Okay, and now for my final creature that calls Madagascar home…I figured I would leave you with something cute and adorable to feel warm and fuzzy about when you’re done (No, not me. But thanks for thinking it!). So here it is… The Nile Crocodile! Yay! How huggable is that?! 🙂 Don’t you just feel the butterflies? I know what you’re thinking… “Mikey, aren’t the Nile crocodiles more of a mainland African species, primarily freshwater but with the occasional foray out into the salty sea?” (See? I knew that was what you were thinking!) And you would be right, but there are also Niles living in Madagascar too! How fun is that?! They generally like the Western and Southern Regions but there is also a population living in the cave system under the Ankarana nature reserve which exhibits unique behavior that other crocs don’t. In fact, studies are currently underway to see if these animals are possibly a subspecies of Nile, slightly divergent from the normal population of Crocodylus niloticus. The Nile crocodile generally preys on any wildlife it comes across, livestock and while man is not normally on it’s menu, it has a very opportunistic appetite. As well as the size, power, and intelligence to take down human prey. There is a real problem with poaching in Madagascar on the crocs, but at least for now, the population living within the caves seems to be thriving. They are the second largest species of crocodilian and can grow over 16 feet long, and weigh over 1,000 lbs. In working with many different types of crocs, I personally also feel that Niles are one of the smartest species as well. But then again, I’m partial- they are my favorites! 🙂
Well, that’s only a tiny glimpse of some of Madagascar’s species. If I wrote about all of them, I would be here for weeks, you’d get bored, my computer would short out and Sherry would be very unhappy with how little other work I would be getting done. Plus I’d get hungry and that is definitely not a good thing. Definitely, definitely not. Hope you found this interesting, I sure enjoyed writing it. There’s all kinds of other amazing things that live in Madagascar, from awesome little geckos, to little insectivorous mammals called tenrecs. By all means, as long as your online, check them out. Until next time, this post has been brought to you by the letters M & R, the number 007, and the color Orange. Have fun Kids! 🙂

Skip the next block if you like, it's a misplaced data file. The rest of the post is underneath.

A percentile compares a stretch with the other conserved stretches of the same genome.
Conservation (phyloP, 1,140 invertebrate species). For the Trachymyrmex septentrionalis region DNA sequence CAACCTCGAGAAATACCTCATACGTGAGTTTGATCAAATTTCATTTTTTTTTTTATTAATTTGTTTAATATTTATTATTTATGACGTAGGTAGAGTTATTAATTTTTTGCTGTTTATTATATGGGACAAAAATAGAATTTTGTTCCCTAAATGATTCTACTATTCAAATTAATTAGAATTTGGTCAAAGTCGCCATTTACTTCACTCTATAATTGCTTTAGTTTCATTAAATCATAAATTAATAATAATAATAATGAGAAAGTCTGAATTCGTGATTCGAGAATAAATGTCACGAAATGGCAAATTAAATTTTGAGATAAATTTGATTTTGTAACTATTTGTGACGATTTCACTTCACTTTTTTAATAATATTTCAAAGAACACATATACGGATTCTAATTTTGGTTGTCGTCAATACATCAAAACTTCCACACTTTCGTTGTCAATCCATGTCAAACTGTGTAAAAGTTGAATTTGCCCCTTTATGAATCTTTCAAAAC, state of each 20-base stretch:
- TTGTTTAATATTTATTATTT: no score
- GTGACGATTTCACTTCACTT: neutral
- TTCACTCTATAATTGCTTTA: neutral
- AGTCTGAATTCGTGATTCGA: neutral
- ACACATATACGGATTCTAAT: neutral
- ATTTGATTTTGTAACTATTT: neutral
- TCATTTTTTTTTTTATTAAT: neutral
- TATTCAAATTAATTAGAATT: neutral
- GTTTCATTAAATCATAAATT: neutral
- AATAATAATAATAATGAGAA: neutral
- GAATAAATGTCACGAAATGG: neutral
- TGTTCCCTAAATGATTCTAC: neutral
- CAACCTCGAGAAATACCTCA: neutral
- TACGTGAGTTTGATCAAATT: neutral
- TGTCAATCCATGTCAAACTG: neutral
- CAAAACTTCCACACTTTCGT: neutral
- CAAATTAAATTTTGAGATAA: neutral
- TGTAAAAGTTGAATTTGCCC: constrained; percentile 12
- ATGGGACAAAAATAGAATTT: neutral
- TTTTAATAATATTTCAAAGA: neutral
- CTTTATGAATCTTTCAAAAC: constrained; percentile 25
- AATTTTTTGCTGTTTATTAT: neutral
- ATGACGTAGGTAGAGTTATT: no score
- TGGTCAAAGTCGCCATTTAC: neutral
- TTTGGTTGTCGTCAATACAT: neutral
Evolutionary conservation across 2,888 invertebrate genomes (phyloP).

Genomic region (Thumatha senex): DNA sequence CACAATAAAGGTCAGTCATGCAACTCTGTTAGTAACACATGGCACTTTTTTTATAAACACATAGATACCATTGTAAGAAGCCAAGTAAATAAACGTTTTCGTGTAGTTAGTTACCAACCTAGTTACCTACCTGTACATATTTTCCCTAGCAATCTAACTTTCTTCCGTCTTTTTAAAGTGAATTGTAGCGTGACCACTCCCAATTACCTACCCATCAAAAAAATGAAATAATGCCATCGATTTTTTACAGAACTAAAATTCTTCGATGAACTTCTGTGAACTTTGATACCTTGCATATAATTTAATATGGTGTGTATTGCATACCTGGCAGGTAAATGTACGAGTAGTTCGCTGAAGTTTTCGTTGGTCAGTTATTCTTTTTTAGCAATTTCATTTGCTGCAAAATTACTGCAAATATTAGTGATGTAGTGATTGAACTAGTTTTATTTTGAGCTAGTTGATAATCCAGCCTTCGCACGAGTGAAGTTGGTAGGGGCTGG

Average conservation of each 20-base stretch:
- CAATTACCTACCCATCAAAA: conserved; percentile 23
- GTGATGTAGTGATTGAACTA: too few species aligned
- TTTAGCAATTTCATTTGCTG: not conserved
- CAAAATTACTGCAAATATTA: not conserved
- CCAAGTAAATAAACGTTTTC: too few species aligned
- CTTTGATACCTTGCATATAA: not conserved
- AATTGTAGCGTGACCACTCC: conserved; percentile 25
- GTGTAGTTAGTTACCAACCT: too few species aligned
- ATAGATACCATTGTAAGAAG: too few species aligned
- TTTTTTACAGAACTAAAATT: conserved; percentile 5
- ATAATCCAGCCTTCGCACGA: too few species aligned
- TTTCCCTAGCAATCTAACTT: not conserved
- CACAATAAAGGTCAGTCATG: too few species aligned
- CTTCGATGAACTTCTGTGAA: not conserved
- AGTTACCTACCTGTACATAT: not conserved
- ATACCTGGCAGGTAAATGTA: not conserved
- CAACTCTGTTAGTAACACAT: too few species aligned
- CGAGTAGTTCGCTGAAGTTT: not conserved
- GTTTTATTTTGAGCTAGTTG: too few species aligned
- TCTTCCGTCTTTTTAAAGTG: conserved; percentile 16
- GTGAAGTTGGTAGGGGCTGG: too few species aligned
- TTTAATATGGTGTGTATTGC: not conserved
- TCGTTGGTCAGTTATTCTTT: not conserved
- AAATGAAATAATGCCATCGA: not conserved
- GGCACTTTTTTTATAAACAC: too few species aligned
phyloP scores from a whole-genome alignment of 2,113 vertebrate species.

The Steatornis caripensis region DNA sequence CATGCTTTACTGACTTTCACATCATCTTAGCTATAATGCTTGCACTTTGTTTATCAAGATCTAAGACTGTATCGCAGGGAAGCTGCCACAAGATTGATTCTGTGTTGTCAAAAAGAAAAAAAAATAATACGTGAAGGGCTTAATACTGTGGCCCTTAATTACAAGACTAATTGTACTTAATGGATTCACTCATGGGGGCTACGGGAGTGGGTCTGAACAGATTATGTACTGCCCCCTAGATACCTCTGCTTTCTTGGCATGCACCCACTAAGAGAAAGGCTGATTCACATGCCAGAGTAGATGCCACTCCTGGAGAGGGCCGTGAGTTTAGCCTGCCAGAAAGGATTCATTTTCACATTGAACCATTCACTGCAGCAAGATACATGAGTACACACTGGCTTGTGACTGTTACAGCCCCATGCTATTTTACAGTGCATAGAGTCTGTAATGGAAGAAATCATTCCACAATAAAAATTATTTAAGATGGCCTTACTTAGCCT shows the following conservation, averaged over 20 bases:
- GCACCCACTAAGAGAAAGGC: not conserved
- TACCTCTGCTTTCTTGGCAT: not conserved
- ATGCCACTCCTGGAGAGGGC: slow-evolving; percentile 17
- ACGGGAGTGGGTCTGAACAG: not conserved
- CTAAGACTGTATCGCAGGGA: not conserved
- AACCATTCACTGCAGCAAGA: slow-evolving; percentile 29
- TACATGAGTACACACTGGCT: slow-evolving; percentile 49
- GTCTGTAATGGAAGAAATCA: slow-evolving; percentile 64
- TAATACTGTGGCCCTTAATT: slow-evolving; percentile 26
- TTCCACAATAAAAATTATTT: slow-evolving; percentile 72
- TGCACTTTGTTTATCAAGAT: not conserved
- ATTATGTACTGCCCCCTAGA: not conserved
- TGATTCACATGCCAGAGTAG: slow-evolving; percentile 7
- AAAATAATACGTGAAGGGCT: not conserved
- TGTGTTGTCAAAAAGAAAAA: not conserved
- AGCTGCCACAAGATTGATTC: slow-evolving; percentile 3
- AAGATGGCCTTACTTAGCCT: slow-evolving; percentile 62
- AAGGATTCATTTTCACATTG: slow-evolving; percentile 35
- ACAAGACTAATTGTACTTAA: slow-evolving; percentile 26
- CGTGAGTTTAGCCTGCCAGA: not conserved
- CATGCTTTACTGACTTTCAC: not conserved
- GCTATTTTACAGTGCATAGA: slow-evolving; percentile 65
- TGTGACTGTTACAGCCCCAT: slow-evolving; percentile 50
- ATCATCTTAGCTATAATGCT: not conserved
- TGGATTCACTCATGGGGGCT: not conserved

4 responses to So you like the lemurs…?
I love your posts, Mikey!
Um, so how do humans who actually have to live near Nile crocodiles manage the proximity? Is that part of the hunting problem, or is it just commercial? Because, while I understand the problem intellectually, if one of those guys were in my backyard, I’d be all for getting him hunted out!
Hey there Libby!
Thanks very much! I love all your great comments! And I’m so glad you enjoy reading the posts!
As for the crocs… the proximity is not part of the hunting problem- it’s really the skins. Crocodile skin is highly sought after and can go for a hefty price. So even if it’s a threatened species, it is still hunted. Sometimes even illegally, for its skin and other body parts.
You also asked about how people who live near crocs co-exist. All I can say is: Carefully. From what research I’ve done, it seems that the people try not to take unnecessary risks and are always very aware of what lives in the area with them. Mistakes can be fatal. I can’t speak from experience because there are no crocs wandering the means streets of Queens, mind you (and no, there are no Alligators in the sewers either!). But from what I’ve read it just seems that after centuries upon centuries of cohabitation, the crocs are just another part of life and the people deal with them just as they would other things in their lives. It’s just very intimidating to us possibly because we aren’t used to that lifestyle.
When, according to the fossil record, did the elephant bird live?
Actually as far as the fossil record can tell the Aepyornis started out way back in the Pleistocene and survived until just a few hundred years ago. Most accounts say into the the 1700’s actually. Although there are a few reports and unsubstantiated claims of evidence from the 1800’s as well. Either way, they are sadly gone now, and it’s in the very recent past. Missed them by that much! 🙁